The Triangles That Have Shaped Me
The Bowen Center for the Study of the Family states, “A triangle is a three person relationship system.” Being the first born, my first triangle was the quintessential mother, father and baby. Nothing interrupts and changes lives more than the birth of a baby. What the relationship between the parents was before is forever changed. No matter how the originating factors are for the couple, that relationship is forever changed. For the better or not, the innocent third participant in the triangle is impacted by what that triangle does emotionally to all three. Of all the three sides of the triangle, the relationships shift from two insiders and one outsider, always. “If the tension is too high for one triangle to contain, it spreads to a series of “interlocking” triangles. Spreading the tension can stabilize a system, but nothing gets resolved.” For instance, during my first weeks and months of life my mother and I spent most of our time together. Since we lived with my father’s parents and two adult brothers at the time, my mother and I shifted to having my grandmother be the third side of our triangle, which interlocked into the original threesome. My father, his brother Leon and my mother became another triangle that brought dad closer even to Leon as dad was now the outsider in the original triangle but an insider with the triangle of he, Leon and my mom. She hated Leon. Her jealousies knew no bounds until the day she died.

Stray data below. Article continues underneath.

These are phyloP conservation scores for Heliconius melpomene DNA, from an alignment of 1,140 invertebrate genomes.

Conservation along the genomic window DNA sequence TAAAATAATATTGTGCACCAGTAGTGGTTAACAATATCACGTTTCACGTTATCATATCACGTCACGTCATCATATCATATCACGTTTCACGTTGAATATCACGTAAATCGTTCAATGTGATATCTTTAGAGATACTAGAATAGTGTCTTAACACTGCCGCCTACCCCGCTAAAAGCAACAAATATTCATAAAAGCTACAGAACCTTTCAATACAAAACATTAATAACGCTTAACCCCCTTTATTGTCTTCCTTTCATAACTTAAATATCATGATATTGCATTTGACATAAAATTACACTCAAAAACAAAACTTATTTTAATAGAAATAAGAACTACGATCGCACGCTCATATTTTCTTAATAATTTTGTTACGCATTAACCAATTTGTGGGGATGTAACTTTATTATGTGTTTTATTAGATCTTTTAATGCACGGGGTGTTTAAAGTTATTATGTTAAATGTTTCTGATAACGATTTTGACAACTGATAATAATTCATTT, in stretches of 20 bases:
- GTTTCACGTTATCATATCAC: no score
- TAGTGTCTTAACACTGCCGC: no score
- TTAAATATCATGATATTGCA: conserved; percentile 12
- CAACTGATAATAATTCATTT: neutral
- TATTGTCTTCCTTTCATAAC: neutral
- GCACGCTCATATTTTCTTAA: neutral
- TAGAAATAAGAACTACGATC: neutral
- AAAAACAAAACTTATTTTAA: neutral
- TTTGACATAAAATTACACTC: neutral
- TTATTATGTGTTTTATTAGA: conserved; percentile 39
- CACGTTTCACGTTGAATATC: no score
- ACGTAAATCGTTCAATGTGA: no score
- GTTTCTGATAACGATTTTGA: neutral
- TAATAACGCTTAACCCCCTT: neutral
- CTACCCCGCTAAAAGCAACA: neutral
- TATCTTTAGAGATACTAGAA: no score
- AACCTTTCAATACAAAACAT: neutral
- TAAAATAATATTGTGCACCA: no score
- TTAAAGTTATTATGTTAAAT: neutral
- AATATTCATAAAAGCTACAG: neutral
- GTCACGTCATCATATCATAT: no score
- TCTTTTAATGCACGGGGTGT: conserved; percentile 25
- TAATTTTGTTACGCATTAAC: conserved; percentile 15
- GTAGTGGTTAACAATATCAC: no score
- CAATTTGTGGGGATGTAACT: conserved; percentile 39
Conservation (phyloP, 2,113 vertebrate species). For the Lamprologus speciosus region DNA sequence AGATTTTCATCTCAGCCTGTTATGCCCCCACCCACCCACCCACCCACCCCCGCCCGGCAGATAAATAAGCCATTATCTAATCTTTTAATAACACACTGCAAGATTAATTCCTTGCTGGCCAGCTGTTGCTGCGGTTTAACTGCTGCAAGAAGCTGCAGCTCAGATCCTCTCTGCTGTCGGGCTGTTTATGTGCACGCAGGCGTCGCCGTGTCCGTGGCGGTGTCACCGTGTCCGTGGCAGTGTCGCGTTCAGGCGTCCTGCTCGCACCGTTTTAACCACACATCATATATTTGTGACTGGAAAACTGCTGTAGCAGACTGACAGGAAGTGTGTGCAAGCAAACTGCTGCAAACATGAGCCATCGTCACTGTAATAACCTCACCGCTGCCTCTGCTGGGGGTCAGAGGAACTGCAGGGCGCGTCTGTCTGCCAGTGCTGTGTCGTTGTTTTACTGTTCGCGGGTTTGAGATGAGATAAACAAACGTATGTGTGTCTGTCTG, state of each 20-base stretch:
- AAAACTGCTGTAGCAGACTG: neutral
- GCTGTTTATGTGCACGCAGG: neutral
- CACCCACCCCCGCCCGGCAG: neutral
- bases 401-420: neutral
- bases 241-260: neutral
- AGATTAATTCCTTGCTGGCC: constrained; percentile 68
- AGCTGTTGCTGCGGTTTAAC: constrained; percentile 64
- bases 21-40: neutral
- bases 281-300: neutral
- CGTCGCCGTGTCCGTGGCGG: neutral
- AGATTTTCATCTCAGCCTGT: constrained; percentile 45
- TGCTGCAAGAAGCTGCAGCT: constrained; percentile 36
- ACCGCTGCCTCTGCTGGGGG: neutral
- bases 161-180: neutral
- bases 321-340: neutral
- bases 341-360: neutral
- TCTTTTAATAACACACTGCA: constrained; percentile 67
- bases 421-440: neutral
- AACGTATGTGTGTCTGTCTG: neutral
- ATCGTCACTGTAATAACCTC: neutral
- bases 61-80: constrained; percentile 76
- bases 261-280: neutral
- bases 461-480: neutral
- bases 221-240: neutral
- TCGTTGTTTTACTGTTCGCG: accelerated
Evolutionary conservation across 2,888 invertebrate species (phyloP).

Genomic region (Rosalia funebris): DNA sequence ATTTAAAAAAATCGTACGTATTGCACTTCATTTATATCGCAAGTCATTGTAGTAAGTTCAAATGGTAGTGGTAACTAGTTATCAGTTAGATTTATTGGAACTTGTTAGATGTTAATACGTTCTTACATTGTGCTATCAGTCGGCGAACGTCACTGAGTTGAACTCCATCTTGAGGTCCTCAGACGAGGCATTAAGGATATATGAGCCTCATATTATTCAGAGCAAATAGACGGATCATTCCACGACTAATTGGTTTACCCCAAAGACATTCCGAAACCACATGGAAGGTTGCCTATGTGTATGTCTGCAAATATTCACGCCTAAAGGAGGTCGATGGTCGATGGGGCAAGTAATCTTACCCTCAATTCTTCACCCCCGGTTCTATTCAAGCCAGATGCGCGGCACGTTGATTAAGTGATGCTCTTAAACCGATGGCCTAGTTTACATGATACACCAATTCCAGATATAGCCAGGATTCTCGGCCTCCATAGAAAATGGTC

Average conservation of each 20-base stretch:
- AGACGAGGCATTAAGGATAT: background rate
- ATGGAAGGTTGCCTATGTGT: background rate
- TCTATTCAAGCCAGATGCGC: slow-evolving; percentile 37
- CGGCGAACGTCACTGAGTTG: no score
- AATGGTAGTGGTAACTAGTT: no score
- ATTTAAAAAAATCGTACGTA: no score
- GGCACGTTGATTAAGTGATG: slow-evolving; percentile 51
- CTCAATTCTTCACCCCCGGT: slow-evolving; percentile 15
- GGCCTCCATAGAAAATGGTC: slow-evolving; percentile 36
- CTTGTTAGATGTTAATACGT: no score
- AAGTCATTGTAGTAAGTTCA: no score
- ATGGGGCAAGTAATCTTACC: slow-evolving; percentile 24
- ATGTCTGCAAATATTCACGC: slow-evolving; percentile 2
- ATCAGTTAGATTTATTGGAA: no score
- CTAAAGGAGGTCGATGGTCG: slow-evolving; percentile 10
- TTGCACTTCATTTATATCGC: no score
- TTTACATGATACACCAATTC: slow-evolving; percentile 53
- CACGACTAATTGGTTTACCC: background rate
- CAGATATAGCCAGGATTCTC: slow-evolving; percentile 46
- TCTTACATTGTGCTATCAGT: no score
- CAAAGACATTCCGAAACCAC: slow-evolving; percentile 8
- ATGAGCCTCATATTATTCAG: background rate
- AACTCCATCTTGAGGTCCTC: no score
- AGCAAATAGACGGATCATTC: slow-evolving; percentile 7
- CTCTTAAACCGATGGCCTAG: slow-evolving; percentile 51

If one takes the multiple relationships they are involved with, much can be gained from an explained by examining how one feels within each experience where they are one of three. From my experience of mom giving birth to twins girls when I was six, a brother when I was seven and then another girl when I was 14 years old. Within the system of siblings alone, I am a part of a variety of triangles of emotional connection most of them the outsider. Birth order, amount of time between the births and state of the parent’s relationship can shift the ‘twirling triangles’ at an alarming rate.
I took the experience of my relationship with my parents in that first triangle out into the world and basically became the outsider of two others in almost all of them. It makes sense then, I attach to people in a detached manner. I am ready to, temporarily, shift to the insider when there is great tension between the original insiders. Conflict between two people already in relationship has always been my way in. It is a very interesting way to take a look at how we connect with family and friends through this family system point of view.
Let’s talk about it.
Debra Whittam is the author of “I'm I Going to be Ok?" For any media inquiries or questions please contact: Contact@DebraWhittam.com